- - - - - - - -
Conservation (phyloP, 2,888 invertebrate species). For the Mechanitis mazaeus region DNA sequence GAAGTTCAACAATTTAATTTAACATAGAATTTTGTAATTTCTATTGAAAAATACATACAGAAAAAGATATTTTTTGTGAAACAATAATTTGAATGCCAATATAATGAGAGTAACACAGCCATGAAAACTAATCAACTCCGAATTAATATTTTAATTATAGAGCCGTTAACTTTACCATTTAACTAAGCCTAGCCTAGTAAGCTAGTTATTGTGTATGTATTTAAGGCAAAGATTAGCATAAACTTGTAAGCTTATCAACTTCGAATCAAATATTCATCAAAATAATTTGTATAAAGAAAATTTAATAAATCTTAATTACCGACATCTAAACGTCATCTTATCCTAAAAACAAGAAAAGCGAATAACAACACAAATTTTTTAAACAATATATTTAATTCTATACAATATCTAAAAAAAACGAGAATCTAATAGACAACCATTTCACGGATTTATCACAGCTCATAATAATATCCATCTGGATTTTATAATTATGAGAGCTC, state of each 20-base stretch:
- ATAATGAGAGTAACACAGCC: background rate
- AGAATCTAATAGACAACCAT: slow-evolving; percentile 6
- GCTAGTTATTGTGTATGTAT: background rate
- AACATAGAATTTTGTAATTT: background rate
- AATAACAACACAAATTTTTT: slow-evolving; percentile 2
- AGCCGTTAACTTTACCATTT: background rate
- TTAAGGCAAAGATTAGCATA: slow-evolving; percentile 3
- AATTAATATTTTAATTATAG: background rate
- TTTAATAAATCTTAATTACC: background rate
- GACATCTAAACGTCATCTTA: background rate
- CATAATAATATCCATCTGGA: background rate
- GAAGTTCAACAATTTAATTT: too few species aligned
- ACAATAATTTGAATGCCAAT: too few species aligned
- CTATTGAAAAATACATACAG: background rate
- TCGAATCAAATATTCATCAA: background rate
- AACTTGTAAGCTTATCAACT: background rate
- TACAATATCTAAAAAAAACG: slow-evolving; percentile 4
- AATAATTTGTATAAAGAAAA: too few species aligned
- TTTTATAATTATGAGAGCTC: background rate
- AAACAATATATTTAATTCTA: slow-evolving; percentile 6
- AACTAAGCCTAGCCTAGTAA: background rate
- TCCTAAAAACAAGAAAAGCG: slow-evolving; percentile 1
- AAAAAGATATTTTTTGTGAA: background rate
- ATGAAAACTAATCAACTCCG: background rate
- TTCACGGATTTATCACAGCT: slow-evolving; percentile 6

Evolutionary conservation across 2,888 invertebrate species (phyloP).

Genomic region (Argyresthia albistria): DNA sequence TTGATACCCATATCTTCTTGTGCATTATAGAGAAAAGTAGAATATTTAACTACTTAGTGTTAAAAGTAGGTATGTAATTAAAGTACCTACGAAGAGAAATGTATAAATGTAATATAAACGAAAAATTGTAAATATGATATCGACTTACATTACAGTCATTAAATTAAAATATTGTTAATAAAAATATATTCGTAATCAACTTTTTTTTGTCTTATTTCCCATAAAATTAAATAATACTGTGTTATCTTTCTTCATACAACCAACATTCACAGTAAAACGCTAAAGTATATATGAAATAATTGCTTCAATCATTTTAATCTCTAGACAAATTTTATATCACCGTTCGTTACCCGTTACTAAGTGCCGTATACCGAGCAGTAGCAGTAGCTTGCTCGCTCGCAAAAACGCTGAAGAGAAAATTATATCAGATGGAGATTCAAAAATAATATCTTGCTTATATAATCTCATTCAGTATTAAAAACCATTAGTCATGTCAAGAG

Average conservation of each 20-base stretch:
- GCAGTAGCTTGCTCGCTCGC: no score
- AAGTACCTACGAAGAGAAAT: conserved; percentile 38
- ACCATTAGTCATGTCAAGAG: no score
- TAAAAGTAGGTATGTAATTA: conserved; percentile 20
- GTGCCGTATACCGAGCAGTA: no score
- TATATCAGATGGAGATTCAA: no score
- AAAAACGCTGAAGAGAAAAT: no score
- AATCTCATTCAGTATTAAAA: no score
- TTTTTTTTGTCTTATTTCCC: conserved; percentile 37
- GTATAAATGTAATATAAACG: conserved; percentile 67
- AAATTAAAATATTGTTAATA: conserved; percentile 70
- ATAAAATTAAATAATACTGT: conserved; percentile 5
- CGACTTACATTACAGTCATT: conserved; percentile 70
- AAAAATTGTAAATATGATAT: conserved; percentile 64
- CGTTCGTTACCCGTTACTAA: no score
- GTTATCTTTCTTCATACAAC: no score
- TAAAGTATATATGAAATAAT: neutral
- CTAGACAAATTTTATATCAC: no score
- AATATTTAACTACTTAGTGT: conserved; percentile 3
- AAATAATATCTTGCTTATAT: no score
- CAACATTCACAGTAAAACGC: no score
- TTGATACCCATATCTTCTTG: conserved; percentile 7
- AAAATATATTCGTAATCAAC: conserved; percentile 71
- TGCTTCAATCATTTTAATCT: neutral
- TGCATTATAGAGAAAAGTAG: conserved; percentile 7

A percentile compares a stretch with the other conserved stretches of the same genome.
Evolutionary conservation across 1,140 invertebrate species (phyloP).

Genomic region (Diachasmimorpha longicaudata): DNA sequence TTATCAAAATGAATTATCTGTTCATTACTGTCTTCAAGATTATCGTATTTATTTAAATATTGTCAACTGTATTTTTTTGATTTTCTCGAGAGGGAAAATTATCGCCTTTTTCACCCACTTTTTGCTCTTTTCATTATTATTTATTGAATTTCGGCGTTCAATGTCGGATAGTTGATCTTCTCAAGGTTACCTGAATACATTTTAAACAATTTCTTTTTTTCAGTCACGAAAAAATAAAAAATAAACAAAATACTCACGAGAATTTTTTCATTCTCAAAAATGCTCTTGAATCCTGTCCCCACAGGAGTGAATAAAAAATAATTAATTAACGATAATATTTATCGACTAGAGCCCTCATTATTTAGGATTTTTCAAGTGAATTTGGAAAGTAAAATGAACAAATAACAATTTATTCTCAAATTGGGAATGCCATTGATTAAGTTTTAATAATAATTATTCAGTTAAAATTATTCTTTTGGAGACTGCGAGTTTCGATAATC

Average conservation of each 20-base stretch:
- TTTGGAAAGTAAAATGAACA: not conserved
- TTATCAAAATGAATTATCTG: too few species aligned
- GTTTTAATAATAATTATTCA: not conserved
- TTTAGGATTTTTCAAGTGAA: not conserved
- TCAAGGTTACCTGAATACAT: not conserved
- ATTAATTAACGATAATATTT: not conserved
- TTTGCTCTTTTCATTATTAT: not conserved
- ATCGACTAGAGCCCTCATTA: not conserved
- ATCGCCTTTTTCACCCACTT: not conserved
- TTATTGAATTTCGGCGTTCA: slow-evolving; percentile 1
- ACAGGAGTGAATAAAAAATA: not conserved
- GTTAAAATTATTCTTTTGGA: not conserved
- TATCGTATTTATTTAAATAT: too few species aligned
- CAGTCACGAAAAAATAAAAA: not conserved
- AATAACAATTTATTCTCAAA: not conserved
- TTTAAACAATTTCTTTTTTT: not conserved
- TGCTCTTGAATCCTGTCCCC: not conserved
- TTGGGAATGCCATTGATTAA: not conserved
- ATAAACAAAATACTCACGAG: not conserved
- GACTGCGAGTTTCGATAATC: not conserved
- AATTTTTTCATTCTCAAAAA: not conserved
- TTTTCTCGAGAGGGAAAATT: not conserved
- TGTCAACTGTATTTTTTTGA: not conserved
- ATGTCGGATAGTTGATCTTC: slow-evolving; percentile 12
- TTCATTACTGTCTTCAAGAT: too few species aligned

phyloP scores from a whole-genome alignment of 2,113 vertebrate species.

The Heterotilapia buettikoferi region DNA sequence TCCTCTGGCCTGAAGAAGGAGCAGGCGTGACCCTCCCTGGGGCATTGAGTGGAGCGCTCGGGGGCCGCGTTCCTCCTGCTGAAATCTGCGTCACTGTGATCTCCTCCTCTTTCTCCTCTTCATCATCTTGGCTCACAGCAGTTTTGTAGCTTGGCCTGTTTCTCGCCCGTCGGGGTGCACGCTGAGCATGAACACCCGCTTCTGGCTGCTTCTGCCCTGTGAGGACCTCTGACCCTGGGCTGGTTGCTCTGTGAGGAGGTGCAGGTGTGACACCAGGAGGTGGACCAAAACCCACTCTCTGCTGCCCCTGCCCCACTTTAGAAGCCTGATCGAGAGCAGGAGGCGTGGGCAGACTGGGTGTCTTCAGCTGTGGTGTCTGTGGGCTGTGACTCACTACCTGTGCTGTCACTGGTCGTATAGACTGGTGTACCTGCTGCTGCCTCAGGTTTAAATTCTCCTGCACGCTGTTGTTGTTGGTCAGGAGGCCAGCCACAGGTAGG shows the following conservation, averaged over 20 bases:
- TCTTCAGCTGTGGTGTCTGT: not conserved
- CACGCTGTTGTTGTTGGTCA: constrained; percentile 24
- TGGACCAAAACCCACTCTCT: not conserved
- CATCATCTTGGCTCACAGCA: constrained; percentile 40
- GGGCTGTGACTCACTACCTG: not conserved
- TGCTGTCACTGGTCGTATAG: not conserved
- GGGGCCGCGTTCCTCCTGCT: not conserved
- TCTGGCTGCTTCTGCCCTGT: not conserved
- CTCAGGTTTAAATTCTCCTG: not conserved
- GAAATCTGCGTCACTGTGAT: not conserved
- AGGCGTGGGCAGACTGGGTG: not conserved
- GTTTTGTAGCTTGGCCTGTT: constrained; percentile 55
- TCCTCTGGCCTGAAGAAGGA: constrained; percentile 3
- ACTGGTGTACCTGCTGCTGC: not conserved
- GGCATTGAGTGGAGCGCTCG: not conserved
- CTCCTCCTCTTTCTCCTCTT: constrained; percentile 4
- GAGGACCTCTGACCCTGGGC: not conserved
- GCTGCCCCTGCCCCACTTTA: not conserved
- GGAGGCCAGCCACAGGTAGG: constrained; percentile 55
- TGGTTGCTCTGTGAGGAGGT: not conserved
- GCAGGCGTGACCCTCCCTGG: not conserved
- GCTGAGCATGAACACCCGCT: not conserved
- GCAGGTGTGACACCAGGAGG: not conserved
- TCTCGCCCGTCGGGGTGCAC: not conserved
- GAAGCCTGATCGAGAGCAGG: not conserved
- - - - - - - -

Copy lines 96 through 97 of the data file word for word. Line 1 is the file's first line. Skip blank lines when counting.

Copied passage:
- AGGCGTGGGCAGACTGGGTG: not conserved
- GTTTTGTAGCTTGGCCTGTT: constrained; percentile 55